We take the metro to Sagrada Familia and there head to the church, arriving shortly before 7pm. Tons of tourists, tourist infrastructure (souvenir sellers, restaurants, cafés etc.). Big disappointment because the beautiful Sagrada Familia church is largely surrounded and covered by scaffolding. Tough to get decent photos. Still, what a beaufiful church.

In the meantime it's 7:15pm and Shirley and the kids have had no lunch today. We explore a bit the area. Most restaurants are very expensive, we estimate that they are about 50% more expensive than in Germany. This is something we'll note again and again in Barcelona: food, restaurants and the overall price level is very high. In the end, by popular vote (kids + me are in favour, Shirley against), we decide to have something in a KFC restaurant. Way less expensive eating here than in other places in the area.

At 8pm we're done with the dinner and we explore the Sagrada Familia church from the inside. Beautiful also from the inside, stunning colourful windows, masterpieces of the architect Antoni Gaudi.

By the way, moderate traffic on the streets, no traffic jams. Perhaps this is because today it's the weekend.

We head by metro to the next place. At 9pm we are in Liceu, next to the harbour. Very impressive and fotogenic architecture (two buildings in 19th century style). There is a bridge which leads into the port area and which is full of people. Drawn by curiosity, we head there and follow the people.

It turns out that at the end of the bridge there is a huge commercial area with shopping malls, restaurants, cinemas and also some place for kids. Everything not exactly cheap, but who cares (everything is expensive in Barcelona, bring a lot of cash with you). Quite cool and fotogenic place, people in Barcelona have good taste when it comes to architecture. We end up staying here until after 10pm. The kids have a lot of fun in the trampolin area. I'm surprised that Natasha, who currently is 3 1/2 years old, is not afraid of making huge, 4-5m high jumps. Instead of being scared and crying for the mommy this little girl is laughing like crazy and enjoying every second on the trampolin. Interesting.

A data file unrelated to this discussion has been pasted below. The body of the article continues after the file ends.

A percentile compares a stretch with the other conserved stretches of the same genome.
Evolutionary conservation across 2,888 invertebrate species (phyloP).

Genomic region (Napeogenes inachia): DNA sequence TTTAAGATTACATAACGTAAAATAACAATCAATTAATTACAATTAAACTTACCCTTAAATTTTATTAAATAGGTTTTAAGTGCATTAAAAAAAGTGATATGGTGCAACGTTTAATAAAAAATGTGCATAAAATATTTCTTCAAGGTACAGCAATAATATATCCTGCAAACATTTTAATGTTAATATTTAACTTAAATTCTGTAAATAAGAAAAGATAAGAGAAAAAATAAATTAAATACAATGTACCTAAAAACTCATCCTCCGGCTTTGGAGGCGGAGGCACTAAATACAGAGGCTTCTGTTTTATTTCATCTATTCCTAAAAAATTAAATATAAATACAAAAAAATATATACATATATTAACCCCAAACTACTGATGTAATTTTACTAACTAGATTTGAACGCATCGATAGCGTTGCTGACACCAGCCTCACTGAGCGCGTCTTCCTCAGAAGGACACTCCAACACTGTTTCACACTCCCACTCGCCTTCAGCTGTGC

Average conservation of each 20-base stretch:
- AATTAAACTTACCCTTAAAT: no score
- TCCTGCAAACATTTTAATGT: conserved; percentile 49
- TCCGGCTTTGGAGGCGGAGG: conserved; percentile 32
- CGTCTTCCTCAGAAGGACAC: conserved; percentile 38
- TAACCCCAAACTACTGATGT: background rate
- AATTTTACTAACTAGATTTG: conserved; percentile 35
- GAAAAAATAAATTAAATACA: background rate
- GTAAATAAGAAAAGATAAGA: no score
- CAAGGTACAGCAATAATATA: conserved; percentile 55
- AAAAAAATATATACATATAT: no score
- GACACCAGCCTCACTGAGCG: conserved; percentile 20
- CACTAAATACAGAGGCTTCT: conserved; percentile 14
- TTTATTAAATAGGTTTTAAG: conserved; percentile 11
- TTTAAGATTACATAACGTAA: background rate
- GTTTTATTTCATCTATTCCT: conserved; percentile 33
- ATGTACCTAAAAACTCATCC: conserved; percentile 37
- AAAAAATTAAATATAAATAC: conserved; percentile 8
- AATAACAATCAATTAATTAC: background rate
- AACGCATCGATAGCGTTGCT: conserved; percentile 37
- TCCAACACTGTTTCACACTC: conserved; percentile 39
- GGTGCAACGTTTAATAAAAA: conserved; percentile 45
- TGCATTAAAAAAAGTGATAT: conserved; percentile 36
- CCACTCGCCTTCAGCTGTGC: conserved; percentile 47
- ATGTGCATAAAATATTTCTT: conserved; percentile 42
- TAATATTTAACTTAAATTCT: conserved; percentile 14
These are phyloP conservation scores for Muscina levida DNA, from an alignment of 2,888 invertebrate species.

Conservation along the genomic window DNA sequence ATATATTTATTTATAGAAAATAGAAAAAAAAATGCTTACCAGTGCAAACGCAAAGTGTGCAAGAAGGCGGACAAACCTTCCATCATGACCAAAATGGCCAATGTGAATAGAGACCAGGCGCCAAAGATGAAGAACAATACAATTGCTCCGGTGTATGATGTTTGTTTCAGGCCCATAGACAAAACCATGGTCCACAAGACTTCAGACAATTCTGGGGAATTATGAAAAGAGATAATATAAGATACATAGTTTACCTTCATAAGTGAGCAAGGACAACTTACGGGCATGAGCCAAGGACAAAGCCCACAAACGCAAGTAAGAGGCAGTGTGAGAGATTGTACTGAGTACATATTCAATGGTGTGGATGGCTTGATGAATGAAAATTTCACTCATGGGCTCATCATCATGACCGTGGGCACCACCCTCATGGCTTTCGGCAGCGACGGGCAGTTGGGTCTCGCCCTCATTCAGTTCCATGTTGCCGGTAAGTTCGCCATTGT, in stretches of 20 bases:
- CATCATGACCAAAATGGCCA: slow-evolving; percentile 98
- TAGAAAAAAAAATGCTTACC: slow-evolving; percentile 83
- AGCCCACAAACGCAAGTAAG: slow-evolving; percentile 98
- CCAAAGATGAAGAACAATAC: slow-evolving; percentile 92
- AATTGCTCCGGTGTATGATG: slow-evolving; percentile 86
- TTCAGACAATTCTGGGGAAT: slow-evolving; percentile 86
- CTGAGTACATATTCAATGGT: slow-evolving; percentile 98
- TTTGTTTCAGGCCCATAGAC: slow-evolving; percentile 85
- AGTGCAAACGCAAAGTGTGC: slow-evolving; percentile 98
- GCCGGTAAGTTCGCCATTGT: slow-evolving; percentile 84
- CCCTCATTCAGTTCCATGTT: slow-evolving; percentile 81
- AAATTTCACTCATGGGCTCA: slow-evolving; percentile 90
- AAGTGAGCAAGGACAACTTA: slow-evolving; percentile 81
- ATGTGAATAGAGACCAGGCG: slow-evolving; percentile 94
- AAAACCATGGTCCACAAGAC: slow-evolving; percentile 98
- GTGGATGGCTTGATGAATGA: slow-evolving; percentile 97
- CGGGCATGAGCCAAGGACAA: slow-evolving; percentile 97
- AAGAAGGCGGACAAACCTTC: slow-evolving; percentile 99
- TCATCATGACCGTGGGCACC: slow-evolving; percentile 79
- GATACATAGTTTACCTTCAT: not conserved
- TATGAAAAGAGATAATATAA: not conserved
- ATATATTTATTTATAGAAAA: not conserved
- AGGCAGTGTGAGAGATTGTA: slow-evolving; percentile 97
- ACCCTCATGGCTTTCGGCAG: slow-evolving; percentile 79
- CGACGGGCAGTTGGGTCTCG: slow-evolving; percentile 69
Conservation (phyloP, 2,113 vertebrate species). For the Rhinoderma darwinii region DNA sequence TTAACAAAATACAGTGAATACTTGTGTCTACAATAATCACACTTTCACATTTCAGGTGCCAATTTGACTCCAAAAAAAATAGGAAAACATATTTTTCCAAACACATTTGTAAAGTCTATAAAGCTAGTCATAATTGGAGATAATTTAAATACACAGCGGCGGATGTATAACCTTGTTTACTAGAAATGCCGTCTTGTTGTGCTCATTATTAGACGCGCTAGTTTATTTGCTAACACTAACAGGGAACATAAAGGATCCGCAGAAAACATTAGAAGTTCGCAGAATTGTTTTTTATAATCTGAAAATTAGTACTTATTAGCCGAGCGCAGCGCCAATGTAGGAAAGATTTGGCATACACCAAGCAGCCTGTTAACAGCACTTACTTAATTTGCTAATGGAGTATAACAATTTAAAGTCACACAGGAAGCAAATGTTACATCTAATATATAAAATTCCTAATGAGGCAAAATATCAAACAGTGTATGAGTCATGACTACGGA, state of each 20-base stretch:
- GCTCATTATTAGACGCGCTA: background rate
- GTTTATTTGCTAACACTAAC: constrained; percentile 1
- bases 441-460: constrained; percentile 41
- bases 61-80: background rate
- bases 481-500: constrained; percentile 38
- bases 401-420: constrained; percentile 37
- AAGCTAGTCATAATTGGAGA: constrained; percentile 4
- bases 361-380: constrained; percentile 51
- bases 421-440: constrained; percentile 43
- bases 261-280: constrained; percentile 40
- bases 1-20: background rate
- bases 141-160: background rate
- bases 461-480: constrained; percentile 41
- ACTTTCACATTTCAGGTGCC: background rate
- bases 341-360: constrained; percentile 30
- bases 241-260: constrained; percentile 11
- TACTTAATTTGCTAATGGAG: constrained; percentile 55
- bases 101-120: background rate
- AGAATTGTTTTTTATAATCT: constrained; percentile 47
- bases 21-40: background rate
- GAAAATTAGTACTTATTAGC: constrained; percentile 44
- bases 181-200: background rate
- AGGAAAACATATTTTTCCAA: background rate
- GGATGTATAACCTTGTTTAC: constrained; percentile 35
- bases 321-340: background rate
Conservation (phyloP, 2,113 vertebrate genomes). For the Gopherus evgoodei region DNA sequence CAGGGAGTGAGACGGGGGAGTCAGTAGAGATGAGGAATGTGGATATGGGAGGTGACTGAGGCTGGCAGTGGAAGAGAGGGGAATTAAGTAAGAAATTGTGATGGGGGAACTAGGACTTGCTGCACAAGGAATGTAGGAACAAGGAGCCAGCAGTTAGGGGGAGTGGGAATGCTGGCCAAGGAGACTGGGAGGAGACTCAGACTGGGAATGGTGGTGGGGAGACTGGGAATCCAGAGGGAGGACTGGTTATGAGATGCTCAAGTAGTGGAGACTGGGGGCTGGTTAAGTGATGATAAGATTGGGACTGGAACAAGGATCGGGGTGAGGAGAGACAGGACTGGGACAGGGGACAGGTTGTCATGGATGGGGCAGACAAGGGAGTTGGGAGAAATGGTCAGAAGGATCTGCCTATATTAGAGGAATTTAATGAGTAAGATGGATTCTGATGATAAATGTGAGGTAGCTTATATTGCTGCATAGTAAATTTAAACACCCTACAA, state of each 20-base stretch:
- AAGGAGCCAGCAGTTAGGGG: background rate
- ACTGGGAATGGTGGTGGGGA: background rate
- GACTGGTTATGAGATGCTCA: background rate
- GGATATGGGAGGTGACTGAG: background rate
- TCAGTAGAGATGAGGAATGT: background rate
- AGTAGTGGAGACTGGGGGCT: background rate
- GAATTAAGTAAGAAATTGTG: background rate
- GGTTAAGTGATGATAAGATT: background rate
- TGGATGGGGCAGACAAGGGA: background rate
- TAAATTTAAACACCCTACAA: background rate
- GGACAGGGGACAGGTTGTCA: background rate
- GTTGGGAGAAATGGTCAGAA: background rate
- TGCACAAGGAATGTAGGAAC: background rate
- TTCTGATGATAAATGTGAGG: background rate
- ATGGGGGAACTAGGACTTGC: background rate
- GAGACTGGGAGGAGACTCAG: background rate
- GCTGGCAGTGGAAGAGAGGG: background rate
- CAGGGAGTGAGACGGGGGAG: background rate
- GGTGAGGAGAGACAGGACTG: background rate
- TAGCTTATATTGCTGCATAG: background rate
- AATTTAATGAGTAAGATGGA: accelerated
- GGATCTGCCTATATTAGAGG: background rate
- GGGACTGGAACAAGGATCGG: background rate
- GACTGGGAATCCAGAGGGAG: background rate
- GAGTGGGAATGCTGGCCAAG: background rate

At 10:25pm we take a taxi back to the apartment. The kids sleep at 11pm.






13.6: Barcelona
Apartment Diagonal A, Passatge Josep Llovera 13, Barcelona.
Weather: a mix of overcast and sunny blue sky (more sunny blue sky than overcast). Temperatures around 25-26°C during the day, no rain. Warm, but not too hot. It must have rained during the night. No rain the whole day.

We leave home late at 10:30am. We explore a bit the area around the apartment and find a food shop open 24h. There we buy some stuff for the breakfast, then start walking to the metro station along Traversa de Gracia. The Gracia metro station should be easy to find, but we don't find it because we get wrong directions from local people.